Samsung's latest TV range makes a quantum leap to UHD Premium

Samsung KS9000

Samsung's new flagship lineup of TVs for 2016 are now available in the UK, and they're all UHD Premium certified.

The UHD Premium certification is currently the best way of ensuring that your next TV is futureproofed for the next generation of content. Think of it like the older 'Full HD' badge, although it's less about resolution and more about image quality.

The certification means that the TV sets conform to a variety of specification, including HDR standards governing maximum and minimum brightnesses as well as offering a 10-bit colour gamut compared to the 8-bit gamut used in the past.

Curved TVs refuse to die

The lineup includes six models, of which one the KS9000 which is the world's first curved TV which comes without a bezel. We liked the set a great deal when we reviewed it earlier this month, but its curved form factor is divisive.

In theory the two sides of the screen are equidistant from your eyes, but in practice you have to be sitting so close to your massive TV for this effect to work that it becomes a tad redundant.

That's not to say that curved panel technology is completely useless. It works well for ultra-wide monitors for desk use, which tend to be used by a single person sitting much closer than they would to a TV.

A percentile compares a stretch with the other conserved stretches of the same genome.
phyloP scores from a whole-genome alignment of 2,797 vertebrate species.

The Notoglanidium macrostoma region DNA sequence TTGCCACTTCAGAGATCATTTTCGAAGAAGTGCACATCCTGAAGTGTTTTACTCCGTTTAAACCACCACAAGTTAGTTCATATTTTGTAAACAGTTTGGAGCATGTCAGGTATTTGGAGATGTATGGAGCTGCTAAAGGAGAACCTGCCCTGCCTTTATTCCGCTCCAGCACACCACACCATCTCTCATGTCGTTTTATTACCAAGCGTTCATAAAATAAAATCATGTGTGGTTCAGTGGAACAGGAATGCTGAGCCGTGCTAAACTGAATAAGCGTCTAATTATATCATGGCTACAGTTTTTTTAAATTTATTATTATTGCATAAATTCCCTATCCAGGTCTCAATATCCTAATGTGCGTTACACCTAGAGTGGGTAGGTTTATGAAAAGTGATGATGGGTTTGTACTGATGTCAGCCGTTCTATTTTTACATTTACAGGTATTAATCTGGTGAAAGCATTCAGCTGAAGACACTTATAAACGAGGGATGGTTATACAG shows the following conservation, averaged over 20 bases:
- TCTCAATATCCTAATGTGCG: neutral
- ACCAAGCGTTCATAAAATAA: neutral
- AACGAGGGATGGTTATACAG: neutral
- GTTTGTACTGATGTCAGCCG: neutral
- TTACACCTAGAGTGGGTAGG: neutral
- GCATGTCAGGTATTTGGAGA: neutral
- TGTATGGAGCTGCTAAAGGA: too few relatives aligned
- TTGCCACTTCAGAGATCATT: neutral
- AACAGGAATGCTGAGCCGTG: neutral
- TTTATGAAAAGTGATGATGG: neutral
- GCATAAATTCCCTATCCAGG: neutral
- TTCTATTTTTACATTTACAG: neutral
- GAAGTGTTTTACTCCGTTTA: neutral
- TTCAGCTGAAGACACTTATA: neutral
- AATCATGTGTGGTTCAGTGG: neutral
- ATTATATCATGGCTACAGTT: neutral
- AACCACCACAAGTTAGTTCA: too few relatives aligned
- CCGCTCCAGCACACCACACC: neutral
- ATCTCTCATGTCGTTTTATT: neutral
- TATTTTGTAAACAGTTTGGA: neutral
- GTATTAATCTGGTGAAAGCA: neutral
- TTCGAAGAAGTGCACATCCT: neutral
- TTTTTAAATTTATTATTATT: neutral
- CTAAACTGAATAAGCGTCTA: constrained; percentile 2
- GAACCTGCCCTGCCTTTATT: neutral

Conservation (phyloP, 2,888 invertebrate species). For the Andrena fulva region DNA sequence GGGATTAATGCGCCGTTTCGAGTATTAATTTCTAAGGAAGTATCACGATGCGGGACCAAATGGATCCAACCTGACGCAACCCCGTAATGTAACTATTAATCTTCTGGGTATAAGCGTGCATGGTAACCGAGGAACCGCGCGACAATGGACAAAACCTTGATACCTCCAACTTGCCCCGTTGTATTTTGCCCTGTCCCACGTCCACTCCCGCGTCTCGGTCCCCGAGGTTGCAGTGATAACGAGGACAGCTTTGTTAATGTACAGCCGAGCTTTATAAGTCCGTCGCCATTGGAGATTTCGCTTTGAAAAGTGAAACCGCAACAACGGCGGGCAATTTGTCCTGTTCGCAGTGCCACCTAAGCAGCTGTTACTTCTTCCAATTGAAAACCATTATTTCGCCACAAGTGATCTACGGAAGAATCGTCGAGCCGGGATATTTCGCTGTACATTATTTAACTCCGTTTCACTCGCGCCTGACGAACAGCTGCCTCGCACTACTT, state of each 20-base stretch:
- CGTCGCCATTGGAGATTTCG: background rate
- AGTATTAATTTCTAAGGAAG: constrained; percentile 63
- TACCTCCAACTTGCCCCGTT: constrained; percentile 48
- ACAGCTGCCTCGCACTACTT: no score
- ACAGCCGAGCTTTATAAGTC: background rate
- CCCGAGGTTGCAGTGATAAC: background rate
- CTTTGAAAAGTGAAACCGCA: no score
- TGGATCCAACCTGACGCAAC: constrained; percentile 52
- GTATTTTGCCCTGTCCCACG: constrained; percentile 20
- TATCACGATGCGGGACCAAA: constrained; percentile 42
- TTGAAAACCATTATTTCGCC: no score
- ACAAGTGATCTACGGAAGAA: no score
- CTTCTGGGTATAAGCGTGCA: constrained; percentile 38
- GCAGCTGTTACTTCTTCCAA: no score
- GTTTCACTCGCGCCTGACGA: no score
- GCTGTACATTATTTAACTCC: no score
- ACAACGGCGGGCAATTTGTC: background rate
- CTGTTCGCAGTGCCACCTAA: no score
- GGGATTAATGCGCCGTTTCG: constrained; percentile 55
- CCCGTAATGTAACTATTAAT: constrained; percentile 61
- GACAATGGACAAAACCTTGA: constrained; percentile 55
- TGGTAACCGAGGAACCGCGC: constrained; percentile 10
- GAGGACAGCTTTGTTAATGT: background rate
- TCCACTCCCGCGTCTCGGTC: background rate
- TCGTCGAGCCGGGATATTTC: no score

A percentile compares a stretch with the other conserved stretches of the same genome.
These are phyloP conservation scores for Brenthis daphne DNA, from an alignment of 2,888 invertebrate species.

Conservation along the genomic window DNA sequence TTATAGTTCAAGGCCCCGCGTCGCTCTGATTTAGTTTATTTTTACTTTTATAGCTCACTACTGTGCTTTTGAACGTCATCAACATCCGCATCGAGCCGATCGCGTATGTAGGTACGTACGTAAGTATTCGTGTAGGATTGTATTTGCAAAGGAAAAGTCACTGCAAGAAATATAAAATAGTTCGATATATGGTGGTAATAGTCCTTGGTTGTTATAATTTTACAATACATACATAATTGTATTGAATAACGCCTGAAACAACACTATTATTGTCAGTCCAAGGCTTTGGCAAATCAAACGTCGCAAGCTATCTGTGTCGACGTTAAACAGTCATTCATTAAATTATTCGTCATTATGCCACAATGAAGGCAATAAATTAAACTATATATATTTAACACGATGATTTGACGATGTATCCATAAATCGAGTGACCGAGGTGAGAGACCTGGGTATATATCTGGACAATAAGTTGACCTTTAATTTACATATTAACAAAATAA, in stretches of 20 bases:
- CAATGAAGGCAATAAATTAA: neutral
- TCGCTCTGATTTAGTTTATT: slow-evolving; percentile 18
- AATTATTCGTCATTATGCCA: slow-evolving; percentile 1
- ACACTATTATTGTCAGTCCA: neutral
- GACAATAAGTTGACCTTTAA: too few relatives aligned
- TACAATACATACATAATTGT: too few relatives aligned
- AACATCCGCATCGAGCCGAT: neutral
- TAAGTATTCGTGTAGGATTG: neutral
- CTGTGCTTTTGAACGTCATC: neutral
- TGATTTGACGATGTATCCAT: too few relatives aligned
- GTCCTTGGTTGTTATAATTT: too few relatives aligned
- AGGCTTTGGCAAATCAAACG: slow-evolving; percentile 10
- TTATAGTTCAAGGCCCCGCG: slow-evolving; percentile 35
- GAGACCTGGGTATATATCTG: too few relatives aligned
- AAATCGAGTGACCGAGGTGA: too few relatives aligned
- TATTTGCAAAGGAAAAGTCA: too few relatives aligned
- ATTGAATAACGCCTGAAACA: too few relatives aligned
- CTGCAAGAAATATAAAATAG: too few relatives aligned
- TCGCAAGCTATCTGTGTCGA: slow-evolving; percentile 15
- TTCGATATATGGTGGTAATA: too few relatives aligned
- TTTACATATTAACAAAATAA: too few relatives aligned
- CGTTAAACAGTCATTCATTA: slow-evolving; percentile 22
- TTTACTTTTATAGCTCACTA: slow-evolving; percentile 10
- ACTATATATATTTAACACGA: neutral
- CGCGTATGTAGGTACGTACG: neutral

Disappointingly, the lineup doesn't feature any OLED sets. Samsung has eschewed the technology, and is instead focused on quantum dot, which is much easier to manufacture. This technology involves using nano crystals to improve picture quality reproduction.

We were impressed with the quantum dot technology when we reviewed the KS9000 ourselves however.

The lineup includes the aforementioned six models and is available with prices starting at £1,299.

Jon Porter

Jon Porter is the ex-Home Technology Writer for TechRadar. He has also previously written for Practical Photoshop, Trusted Reviews, Inside Higher Ed, Al Bawaba, Gizmodo UK, Genetic Literacy Project, Via Satellite, Real Homes and Plant Services Magazine, and you can now find him writing for The Verge.